Public Service Enterprise Group (PSEG) has started the process of shuttering the Mercer and Hudson coal-fired power plants in New Jersey. They are the last two coal plants in the utility’s service area. They’re being replaced with natural gas generation and plans to expand its use of renewable energy.
Environmentalists, health professionals and scientists celebrate the shuttering of the coal plants. The move comes even as President Donald Trump (R) threatens to pull out of the Paris Agreement to pursue more coal and fossil fuel development.
Trenton’s Mercer Generation Station and Jersey City’s Hudson Generation Station, have a combined output of 1.2 gigawatts, but not been vital to PSEG’s generation for some time. For instance, the Mercer plant has been inactive for the last 17 months. The last time it operated was in January 2016 for two days when it supplemented PJM Interconnection’s winter power demands.
“Transitioning from coal means that sulfur dioxide, mercury, and other air toxins formed when burning this fuel will no longer be injected into the atmosphere that is shared by millions of people in New Jersey,” said Monica Mazurek, an expert on urban air pollution at Rutgers University. “It is heartening to know that a major New Jersey power-producing company is transitioning to cleaner fuels and at the same time reducing air pollution for the region.”
PSEG has invested over $1 billion in developing large community solar projects in New Jersey and 13 other states. The utility has 125 megawatts of solar projects in New Jersey and was granted an extension from the New Jersey Board of Public Utilities to expand its community-based Solar 4 All program in December 2016. That allowed the utility to invest $80 million to build 33 megawatts of solar on decommissioned landfills and brownfields over the next three years. That’s expected to grow to a total of 158 megawatts on land that would otherwise go unused while providing customers with clean and affordable energy options.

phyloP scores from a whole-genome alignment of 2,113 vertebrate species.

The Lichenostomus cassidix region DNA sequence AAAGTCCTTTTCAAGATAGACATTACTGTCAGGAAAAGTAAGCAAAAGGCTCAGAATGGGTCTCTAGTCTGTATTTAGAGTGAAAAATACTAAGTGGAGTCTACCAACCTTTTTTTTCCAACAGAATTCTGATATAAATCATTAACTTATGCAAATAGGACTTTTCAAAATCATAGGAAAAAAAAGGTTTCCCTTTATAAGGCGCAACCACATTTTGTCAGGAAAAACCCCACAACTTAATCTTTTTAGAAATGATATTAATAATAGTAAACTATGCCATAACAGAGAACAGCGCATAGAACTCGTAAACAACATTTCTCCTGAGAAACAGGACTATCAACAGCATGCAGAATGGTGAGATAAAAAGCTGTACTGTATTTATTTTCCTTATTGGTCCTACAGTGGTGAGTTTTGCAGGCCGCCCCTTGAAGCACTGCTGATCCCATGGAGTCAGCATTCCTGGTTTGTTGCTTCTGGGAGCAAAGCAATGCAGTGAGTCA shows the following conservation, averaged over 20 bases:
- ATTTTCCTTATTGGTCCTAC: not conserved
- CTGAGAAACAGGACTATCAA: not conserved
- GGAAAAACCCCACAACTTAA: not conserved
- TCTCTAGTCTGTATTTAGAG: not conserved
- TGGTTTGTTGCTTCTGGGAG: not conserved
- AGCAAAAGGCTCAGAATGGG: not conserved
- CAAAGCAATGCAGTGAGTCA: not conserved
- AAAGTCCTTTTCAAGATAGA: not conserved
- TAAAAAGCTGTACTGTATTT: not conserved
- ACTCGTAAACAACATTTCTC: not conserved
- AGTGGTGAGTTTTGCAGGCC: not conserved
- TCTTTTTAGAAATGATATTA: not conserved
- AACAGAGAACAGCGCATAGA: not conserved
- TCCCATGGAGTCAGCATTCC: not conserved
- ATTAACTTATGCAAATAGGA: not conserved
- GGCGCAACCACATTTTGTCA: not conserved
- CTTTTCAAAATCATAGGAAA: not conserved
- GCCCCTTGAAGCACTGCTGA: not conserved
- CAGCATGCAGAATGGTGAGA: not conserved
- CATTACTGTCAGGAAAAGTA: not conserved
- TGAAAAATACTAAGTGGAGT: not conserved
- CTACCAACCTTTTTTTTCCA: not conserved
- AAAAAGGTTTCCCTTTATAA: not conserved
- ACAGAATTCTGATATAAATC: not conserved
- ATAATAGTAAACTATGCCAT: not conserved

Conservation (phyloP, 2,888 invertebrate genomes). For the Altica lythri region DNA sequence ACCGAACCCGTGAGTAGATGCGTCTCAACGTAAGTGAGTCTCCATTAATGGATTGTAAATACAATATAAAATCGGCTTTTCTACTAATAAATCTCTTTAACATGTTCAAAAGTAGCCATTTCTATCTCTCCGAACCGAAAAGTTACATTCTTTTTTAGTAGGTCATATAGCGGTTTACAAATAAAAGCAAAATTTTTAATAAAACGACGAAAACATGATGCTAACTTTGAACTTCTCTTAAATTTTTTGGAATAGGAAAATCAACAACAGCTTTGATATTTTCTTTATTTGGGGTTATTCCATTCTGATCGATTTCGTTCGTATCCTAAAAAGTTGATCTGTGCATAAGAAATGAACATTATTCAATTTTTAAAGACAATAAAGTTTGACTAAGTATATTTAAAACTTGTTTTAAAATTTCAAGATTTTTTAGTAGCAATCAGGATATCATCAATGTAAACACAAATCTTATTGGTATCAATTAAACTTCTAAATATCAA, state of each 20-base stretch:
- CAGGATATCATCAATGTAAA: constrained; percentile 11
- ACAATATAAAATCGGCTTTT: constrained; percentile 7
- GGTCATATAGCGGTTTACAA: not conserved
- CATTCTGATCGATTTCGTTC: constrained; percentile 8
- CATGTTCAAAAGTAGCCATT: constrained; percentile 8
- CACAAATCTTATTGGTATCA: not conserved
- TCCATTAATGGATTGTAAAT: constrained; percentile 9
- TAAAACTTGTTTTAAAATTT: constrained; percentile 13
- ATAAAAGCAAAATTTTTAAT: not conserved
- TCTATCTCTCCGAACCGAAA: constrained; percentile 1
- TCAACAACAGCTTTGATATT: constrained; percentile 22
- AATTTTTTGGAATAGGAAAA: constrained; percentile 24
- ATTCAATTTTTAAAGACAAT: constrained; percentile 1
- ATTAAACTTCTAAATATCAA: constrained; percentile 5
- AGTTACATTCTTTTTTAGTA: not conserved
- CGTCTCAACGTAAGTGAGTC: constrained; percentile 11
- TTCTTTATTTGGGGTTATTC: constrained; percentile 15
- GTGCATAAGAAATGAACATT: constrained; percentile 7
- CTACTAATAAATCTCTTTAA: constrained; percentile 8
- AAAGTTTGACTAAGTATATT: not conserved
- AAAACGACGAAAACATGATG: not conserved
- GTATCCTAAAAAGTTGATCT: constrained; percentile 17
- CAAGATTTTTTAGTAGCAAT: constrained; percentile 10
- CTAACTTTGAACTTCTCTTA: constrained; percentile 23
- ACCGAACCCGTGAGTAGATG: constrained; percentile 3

“Customers’ demands are changing. They want more reliability, they want more resilient power, they want cleaner energy and they want access to smart technology to better understand their energy usage–all while keeping bills affordable,” said Ralph Izzo, PSEG CEO. “If done right, the future of energy in New Jersey is one where we use less energy, the energy we use is cleaner and more reliable, and bills are affordable.”
PSEG said that low natural gas prices combined with over $1 billion invested in emissions reducing upgrades, required under the Clean Air Act, could not economically justify keeping the plants in service. “The sustained low prices of natural gas have put economic pressure on these plants for some time. We could not justify the significant investment required to upgrade these plants,” said former PSEG CEO, Bill Levis while announcing the coal plant retirements in October 2016.Tweet